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PitchTravelWrite.com Issue #15 -- Five Ways to Sell Your Articles
May 05, 2014
Greetings Writers!

In this Issue:

- 5 Ways to Sell Your Articles
***Hot off the Press***
- A Complete Guide to Query Letters for Travel Writers eBook
- Write for Free? My Take on a Controversial Issue


We’re back to marketing topics in this issue to help you get your articles sold.

Leading off in this issue is an article about how important it is to use all the tools in your arsenal to sell more articles.

This article is the first part in a series and explains five ways to help you sell more story ideas to editors.


Next, I’m happy to announce that we’ve just released a new eBook “The Complete Guide to Query Letters for Travel Writers”.

Besides covering the basics of query letters, this eBook includes twenty sample query letters - real queries that I wrote to successfully sell articles in a variety of publications: in flights, cruise mags, international travel mags, specialty mags like yachting and military, and more.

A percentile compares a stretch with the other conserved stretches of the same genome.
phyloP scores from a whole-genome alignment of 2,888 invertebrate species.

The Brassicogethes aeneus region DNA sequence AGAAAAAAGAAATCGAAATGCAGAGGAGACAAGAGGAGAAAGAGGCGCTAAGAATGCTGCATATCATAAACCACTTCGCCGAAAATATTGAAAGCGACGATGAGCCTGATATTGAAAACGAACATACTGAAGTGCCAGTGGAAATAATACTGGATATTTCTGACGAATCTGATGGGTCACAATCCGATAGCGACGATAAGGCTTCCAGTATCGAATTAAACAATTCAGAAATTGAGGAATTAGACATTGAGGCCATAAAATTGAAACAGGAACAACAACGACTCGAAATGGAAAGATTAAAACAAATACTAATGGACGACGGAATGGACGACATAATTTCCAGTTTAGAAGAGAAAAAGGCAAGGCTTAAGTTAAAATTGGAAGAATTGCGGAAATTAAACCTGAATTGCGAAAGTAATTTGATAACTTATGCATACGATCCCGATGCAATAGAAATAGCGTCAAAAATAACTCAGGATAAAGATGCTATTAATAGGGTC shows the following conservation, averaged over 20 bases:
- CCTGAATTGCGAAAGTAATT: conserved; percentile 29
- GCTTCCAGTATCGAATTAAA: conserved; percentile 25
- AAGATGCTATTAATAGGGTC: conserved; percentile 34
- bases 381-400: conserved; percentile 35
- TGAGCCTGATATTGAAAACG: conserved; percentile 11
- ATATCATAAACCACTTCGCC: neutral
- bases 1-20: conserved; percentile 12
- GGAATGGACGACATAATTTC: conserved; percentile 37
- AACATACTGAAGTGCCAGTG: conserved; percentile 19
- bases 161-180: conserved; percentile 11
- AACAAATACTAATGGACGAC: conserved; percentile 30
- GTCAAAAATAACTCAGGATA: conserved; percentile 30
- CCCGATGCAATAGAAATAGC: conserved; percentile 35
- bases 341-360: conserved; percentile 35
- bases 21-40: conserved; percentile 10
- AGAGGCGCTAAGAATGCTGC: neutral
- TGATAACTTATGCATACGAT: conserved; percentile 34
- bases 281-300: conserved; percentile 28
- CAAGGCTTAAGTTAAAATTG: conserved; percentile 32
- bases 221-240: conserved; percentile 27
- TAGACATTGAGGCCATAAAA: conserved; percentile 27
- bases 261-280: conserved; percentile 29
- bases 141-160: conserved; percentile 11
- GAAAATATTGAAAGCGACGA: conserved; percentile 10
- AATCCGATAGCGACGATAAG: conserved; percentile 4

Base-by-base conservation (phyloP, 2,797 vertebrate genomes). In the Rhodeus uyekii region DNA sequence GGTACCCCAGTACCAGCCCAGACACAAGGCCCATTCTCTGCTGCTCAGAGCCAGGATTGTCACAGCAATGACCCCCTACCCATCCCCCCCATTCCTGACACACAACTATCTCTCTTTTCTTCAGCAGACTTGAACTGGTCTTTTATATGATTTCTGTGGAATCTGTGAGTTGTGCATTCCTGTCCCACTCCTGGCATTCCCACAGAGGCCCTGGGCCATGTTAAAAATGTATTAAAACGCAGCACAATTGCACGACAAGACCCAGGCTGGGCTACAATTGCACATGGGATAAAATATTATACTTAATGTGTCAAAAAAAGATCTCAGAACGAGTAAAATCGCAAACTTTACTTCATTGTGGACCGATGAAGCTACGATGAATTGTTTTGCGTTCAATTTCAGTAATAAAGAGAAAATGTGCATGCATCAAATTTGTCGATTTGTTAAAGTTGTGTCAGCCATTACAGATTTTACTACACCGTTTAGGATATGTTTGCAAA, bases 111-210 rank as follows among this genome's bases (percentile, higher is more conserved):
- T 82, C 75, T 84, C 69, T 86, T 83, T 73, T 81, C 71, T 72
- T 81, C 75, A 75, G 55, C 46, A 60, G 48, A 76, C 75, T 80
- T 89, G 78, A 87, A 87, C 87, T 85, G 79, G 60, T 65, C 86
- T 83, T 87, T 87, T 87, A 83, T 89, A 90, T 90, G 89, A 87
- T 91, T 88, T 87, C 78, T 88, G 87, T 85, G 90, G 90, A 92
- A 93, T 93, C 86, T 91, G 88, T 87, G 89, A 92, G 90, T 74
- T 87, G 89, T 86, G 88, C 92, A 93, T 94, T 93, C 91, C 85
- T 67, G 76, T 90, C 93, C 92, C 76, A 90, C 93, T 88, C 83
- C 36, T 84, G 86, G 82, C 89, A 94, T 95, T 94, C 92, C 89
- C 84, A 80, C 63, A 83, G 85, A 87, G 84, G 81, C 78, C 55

Each sample query letter is introduced individually with key insights about what is unique and what I believe made it successful. All of these queries were crafted by me, and all of them are travel articles.

You know from previous posts that I believe in using templates for query letters and then tweaking them as needed. You can use the sample query letters as a solid starting point for crafting your own template.

For one week only, I’m offering this eBook to subscribers of this e-zine for $5 when you use the discount code SUB5.